I know that soon we won’t be talking about the rain and this wet spring. Summer will arrive and with it the sun, and we’ll be moving irrigation pipe every day. But last week, sometime after our harvest Friday night the Willamette River decided to top its bank, sending excess water up the slough from which we irrigate and eventually into our field. Yes, its early June and the west side of our field flooded.
The landowners who we rent our land from were kind enough to wait until Market was over to call us with the news. It was surreal to see the calm water, nearly two feet deep in some areas as gauged by the height of our irrigation risers, covering what had been dry land just the night before. Because our beds run east to west, no single crop was under water when we first checked, but a quarter of all of our western beds dipped into the water. Lettuce, tomatoes, tomatillos, peppers, potatoes, onions, peas, cauliflower, cabbage and the list goes on, all partially under water. The old-timers say they’ve never seen the water this high in June, though it isn’t unusual for these areas to flood during the height of winter. When we checked back in on Sunday the water had risen slightly higher into some of our eastern beds in the lowest ground. It began receding Monday and was nearly gone by Tuesday evening.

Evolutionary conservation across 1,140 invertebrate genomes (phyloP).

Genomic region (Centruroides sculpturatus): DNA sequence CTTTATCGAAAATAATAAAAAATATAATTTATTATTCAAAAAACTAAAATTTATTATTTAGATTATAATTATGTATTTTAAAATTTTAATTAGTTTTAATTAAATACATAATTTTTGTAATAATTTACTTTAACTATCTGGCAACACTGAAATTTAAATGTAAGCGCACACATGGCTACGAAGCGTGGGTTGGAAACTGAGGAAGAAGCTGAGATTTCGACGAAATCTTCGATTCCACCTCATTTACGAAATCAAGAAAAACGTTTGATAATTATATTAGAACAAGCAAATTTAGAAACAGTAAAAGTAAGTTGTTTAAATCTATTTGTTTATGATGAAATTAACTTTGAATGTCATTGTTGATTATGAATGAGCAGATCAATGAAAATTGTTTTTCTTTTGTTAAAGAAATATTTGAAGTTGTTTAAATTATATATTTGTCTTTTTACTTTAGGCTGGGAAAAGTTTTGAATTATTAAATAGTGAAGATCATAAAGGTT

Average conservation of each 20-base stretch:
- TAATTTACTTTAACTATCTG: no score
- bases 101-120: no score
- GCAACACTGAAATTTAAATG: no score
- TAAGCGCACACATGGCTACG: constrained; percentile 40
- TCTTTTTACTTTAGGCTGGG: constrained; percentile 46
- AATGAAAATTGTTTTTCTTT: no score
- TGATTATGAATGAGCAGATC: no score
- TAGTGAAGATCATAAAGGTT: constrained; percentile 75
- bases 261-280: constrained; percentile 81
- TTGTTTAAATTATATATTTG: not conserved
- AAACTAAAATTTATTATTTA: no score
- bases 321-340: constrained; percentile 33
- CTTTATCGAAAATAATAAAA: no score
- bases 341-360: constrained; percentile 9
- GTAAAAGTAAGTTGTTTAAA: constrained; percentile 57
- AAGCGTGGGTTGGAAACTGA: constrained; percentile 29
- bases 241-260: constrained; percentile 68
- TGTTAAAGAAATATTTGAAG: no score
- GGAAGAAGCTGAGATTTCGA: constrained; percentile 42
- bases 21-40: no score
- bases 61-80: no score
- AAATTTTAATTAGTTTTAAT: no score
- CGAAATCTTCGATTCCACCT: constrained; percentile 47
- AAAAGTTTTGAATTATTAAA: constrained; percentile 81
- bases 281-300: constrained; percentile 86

Perhaps it was the calmness of the whole event, but there was never a real sense of urgency. We were aware of the possibility of flooding, so we prepared by moving our irrigation pump to higher ground. Then the water came, and then it got higher. But it looked more like a lake than a river or stream, and it almost seemed like it had always been there. Luckily the lowest ground, that was most covered by water, didn’t have any crops planted in it. Last year this ground was planted in our neighbor’s spring crops.
So, now the water has fully receded but we continue to wait for the rain to subside long enough for the ground to dry out. By the end of this weekend we should have a better idea about how much damage our plants have actually sustained. Looking over the field last night, everything seems to be rebounding. Hopefully this is the case and we won’t see any more flooding anytime soon.